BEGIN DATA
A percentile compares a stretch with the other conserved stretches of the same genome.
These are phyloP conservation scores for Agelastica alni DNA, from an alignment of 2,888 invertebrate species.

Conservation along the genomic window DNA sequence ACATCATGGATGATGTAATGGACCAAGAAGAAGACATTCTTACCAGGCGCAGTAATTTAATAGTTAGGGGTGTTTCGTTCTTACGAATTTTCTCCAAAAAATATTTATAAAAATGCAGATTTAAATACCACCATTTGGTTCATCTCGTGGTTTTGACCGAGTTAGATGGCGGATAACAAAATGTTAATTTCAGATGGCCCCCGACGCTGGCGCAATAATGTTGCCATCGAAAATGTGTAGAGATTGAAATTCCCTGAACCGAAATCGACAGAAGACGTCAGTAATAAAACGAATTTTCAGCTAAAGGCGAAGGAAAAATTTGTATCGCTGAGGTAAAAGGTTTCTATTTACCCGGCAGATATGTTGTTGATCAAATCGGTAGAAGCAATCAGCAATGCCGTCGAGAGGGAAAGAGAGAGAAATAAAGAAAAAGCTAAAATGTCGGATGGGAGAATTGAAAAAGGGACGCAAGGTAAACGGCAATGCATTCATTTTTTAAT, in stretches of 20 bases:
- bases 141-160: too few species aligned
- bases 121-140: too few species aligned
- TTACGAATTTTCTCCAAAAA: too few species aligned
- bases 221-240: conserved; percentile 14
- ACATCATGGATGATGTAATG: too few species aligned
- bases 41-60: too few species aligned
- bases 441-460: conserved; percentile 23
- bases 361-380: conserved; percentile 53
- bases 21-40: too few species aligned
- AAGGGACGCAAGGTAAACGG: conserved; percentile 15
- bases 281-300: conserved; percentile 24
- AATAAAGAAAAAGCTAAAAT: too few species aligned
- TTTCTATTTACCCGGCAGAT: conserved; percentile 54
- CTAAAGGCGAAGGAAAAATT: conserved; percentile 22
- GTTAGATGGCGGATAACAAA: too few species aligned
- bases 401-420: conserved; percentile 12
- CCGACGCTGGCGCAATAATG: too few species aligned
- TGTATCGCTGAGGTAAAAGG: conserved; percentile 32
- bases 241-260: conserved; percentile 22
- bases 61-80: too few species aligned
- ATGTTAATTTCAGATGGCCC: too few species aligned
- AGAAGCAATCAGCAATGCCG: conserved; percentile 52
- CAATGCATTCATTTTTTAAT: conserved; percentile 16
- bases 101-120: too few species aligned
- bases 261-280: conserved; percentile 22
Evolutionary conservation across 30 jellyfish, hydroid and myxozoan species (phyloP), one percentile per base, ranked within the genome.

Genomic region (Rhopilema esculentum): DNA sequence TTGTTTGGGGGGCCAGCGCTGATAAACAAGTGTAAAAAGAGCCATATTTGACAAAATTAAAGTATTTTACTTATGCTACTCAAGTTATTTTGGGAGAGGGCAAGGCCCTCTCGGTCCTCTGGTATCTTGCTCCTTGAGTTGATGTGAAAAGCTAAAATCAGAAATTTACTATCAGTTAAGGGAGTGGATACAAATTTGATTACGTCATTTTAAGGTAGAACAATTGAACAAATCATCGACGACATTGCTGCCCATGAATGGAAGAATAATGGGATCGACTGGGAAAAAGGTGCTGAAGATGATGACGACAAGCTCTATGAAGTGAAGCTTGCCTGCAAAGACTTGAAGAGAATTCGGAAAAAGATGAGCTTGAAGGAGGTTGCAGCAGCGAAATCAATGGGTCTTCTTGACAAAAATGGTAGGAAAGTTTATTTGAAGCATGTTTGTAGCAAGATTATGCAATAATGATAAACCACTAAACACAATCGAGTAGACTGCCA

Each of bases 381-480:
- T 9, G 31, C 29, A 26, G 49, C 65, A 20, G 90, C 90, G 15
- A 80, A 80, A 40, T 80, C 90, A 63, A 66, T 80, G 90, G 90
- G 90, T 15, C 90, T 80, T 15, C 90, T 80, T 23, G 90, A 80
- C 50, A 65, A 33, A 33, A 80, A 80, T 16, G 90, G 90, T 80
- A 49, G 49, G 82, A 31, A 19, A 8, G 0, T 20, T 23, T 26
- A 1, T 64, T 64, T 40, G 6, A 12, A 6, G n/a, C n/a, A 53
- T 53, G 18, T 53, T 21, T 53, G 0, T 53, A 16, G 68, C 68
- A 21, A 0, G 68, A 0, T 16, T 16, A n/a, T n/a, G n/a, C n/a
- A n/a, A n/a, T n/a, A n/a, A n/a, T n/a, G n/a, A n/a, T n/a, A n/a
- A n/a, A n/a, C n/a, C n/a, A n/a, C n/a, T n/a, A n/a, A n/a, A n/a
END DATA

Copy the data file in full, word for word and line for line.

A percentile compares a stretch with the other conserved stretches of the same genome.
These are phyloP conservation scores for Agelastica alni DNA, from an alignment of 2,888 invertebrate species.

Conservation along the genomic window DNA sequence ACATCATGGATGATGTAATGGACCAAGAAGAAGACATTCTTACCAGGCGCAGTAATTTAATAGTTAGGGGTGTTTCGTTCTTACGAATTTTCTCCAAAAAATATTTATAAAAATGCAGATTTAAATACCACCATTTGGTTCATCTCGTGGTTTTGACCGAGTTAGATGGCGGATAACAAAATGTTAATTTCAGATGGCCCCCGACGCTGGCGCAATAATGTTGCCATCGAAAATGTGTAGAGATTGAAATTCCCTGAACCGAAATCGACAGAAGACGTCAGTAATAAAACGAATTTTCAGCTAAAGGCGAAGGAAAAATTTGTATCGCTGAGGTAAAAGGTTTCTATTTACCCGGCAGATATGTTGTTGATCAAATCGGTAGAAGCAATCAGCAATGCCGTCGAGAGGGAAAGAGAGAGAAATAAAGAAAAAGCTAAAATGTCGGATGGGAGAATTGAAAAAGGGACGCAAGGTAAACGGCAATGCATTCATTTTTTAAT, in stretches of 20 bases:
- bases 141-160: too few species aligned
- bases 121-140: too few species aligned
- TTACGAATTTTCTCCAAAAA: too few species aligned
- bases 221-240: conserved; percentile 14
- ACATCATGGATGATGTAATG: too few species aligned
- bases 41-60: too few species aligned
- bases 441-460: conserved; percentile 23
- bases 361-380: conserved; percentile 53
- bases 21-40: too few species aligned
- AAGGGACGCAAGGTAAACGG: conserved; percentile 15
- bases 281-300: conserved; percentile 24
- AATAAAGAAAAAGCTAAAAT: too few species aligned
- TTTCTATTTACCCGGCAGAT: conserved; percentile 54
- CTAAAGGCGAAGGAAAAATT: conserved; percentile 22
- GTTAGATGGCGGATAACAAA: too few species aligned
- bases 401-420: conserved; percentile 12
- CCGACGCTGGCGCAATAATG: too few species aligned
- TGTATCGCTGAGGTAAAAGG: conserved; percentile 32
- bases 241-260: conserved; percentile 22
- bases 61-80: too few species aligned
- ATGTTAATTTCAGATGGCCC: too few species aligned
- AGAAGCAATCAGCAATGCCG: conserved; percentile 52
- CAATGCATTCATTTTTTAAT: conserved; percentile 16
- bases 101-120: too few species aligned
- bases 261-280: conserved; percentile 22
Evolutionary conservation across 30 jellyfish, hydroid and myxozoan species (phyloP), one percentile per base, ranked within the genome.

Genomic region (Rhopilema esculentum): DNA sequence TTGTTTGGGGGGCCAGCGCTGATAAACAAGTGTAAAAAGAGCCATATTTGACAAAATTAAAGTATTTTACTTATGCTACTCAAGTTATTTTGGGAGAGGGCAAGGCCCTCTCGGTCCTCTGGTATCTTGCTCCTTGAGTTGATGTGAAAAGCTAAAATCAGAAATTTACTATCAGTTAAGGGAGTGGATACAAATTTGATTACGTCATTTTAAGGTAGAACAATTGAACAAATCATCGACGACATTGCTGCCCATGAATGGAAGAATAATGGGATCGACTGGGAAAAAGGTGCTGAAGATGATGACGACAAGCTCTATGAAGTGAAGCTTGCCTGCAAAGACTTGAAGAGAATTCGGAAAAAGATGAGCTTGAAGGAGGTTGCAGCAGCGAAATCAATGGGTCTTCTTGACAAAAATGGTAGGAAAGTTTATTTGAAGCATGTTTGTAGCAAGATTATGCAATAATGATAAACCACTAAACACAATCGAGTAGACTGCCA

Each of bases 381-480:
- T 9, G 31, C 29, A 26, G 49, C 65, A 20, G 90, C 90, G 15
- A 80, A 80, A 40, T 80, C 90, A 63, A 66, T 80, G 90, G 90
- G 90, T 15, C 90, T 80, T 15, C 90, T 80, T 23, G 90, A 80
- C 50, A 65, A 33, A 33, A 80, A 80, T 16, G 90, G 90, T 80
- A 49, G 49, G 82, A 31, A 19, A 8, G 0, T 20, T 23, T 26
- A 1, T 64, T 64, T 40, G 6, A 12, A 6, G n/a, C n/a, A 53
- T 53, G 18, T 53, T 21, T 53, G 0, T 53, A 16, G 68, C 68
- A 21, A 0, G 68, A 0, T 16, T 16, A n/a, T n/a, G n/a, C n/a
- A n/a, A n/a, T n/a, A n/a, A n/a, T n/a, G n/a, A n/a, T n/a, A n/a
- A n/a, A n/a, C n/a, C n/a, A n/a, C n/a, T n/a, A n/a, A n/a, A n/a